Mindfulness

by Lisa S. Wzorek, MA, OTR/L

A positive mental health strategy many of us are hearing about these days is mindfulness practice.  Personally, I have been exploring it myself, and am feeling the benefits that are being touted for this simple activity – better focus and concentration, positive mental health, etc. (Ackerman, 2020).  But what exactly is mindfulness, and importantly, can we teach this to our young children and our children with special needs?

Mindfulness is defined as “creating space for ourselves – space to think, space to breathe, and space between ourselves and our reactions (Mindful.org, 2018).”  Being mindful means that one is aware of sensations and feelings in the moment without passing a judgment on it – it is noticing without judging.  Googling how to practice mindfulness leads to an abundance of sites that instruct adults on how to practice…mostly sitting quietly, eyes closed, focusing on the breath, noticing our thoughts but not judging or trying to chase them away.  So, can we help our young children to be mindful?  Turns out, we can! And we don’t have to make them sit still to do this.  We can guide our children in a mindful practice on nature walks, listening to music or sounds, or moving their bodies.  Mindfulness activities can be customized to what will work best for your child.  It can involve yoga poses but doesn’t have to.  Some ideas to help our children with special needs practice mindfulness are as follows:

  1. Take a nature walk with your child.  Tell your child that it’s time to look for a given object, for example, birds.  Model looking for birds in different directions for your child by labeling and pointing (ex. “look to the right” while you point).  Limit your talking but focus on the birds.  If your child has a communication device, perhaps you can place a photo of the object you are looking for so that they can activate the icon when the see (or hear) the object.  Or, if your child uses picture exchange communication cards (PECS), you can have them point to the picture as they see/hear the object.  You can do this with flowers, insects, leaves, rocks, etc.  Choose something that will interest your child the most.  If a nature walk is not their style, but vehicles are, you can do the same with cars and trucks.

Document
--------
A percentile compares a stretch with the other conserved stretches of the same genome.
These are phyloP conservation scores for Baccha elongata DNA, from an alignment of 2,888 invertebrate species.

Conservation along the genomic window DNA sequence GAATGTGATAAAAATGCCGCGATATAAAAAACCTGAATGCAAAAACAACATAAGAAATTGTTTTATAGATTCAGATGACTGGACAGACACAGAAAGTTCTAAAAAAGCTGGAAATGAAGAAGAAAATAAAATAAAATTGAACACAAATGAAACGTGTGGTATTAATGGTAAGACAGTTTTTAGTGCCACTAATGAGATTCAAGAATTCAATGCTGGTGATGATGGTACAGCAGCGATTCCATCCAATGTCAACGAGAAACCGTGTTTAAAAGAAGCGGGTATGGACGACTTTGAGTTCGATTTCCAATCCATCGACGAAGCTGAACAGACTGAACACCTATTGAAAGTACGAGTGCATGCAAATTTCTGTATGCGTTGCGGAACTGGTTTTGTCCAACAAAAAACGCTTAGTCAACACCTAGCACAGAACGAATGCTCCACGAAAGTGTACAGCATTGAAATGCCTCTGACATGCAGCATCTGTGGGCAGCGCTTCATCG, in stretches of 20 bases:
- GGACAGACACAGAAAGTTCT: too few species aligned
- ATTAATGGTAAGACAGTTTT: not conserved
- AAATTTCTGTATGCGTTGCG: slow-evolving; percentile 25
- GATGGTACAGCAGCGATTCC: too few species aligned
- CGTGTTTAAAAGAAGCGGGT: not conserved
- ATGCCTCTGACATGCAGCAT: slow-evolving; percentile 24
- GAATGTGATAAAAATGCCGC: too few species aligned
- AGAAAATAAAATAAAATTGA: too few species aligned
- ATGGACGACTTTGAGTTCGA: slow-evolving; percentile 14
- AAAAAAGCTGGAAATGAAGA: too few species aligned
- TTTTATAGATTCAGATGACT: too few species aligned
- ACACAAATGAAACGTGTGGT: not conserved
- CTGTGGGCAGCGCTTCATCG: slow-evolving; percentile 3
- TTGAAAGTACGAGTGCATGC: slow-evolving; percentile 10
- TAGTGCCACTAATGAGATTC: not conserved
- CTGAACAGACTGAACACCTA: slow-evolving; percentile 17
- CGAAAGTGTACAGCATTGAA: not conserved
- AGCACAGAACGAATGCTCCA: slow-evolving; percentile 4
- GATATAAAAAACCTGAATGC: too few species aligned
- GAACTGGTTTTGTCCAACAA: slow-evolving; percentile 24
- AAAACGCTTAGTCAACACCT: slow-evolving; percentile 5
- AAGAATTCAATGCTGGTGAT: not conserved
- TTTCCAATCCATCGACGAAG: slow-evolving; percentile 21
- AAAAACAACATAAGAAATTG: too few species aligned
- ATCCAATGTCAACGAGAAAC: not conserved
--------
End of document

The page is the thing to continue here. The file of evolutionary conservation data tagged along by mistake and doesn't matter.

2. Blowing dandelions, bubbles or pinwheels. Help guide your child to focus on taking a deep breath in and blowing the air out of their mouths.  As the air hits the dandelion, bubble or pinwheel, guide them in watching it until you can no longer see the dandelion seeds/bubble floating in the air or until the pinwheel has stopped.  If your child has a communication device or PECS, perhaps you can access pictures of these objects for them to activate or point to before you begin.
  3. For our kiddos that are movers, try guiding them into a pose that they hold. For example, standing tall like a tree with hands on the hips (or if more motivated by a character, use superman/batman etc.).  Guide them to taking a nice deep breath and hold for a few seconds in the pose.

Some tips to remember:

  1. Start practicing when your child is happy and feeling good. Once they get it, then you can start using mindfulness to help them to feel better and more organized.
  2. Use pictures as a visual aid if you are focusing on a particular object or action as you begin the activity and show them each time that you see the object.
  3. If your child has a visual impairment, try listening for sounds instead of locating an object with sight. For example, when outdoors you can listen for birds or cars going by.  Indoors, you can play calm music or a bell and focus on that sound as it begins and fades.
  4. It’s ok if you have to help your child to activate the icons on their communication device or locate the correct PECS. Guiding them in this will help them to understand the activity.
  5. It’s ok if your child can only do this for a few seconds at a time. The key is not to judge the activity as a success or a failure, but to continue practicing.  Recognize your own thoughts during the activity but let them go.
  6. Be the model for how to be mindful for your child. Guide them with your actions.  Give lots of praise when it is over for participating.
  7. Use the internet! If you have access to the internet and a tablet, computer or phone, there are many YouTube videos that can guide both adults and children through this practice.  Here are several you can check out:

 

Friendly Wishes guided meditation by Cosmic Kids Yoga  https://www.youtube.com/watch?v=HtYIQiXyrsE

Be the Pond Meditation by Zen Den  https://www.youtube.com/watch?v=wf5K3pP2IUQ

Fading Tone Meditation (Bell tone) by My Life * help your child to hold their hand over their heart during the sounds   https://www.youtube.com/watch?v=hzuaKhkwskw

Enjoy experimenting and share your experiences with the Easterseals community!!

References:

Ackerman, C.E. (2020).  25 fun mindfulness activities for children and teens.  Retrieved from https://positivepsychology.com/mindfulness-for-children-kids-activities/

Mindful.org (2018).  How to practice mindfulness.  Retrieved from https://www.mindful.org/how-to-practice-mindfulness/

1 thought on “Mindfulness

  1. Pingback: Mindfulness Activities for All! | Easterseals of Southeastern Pennsylvania

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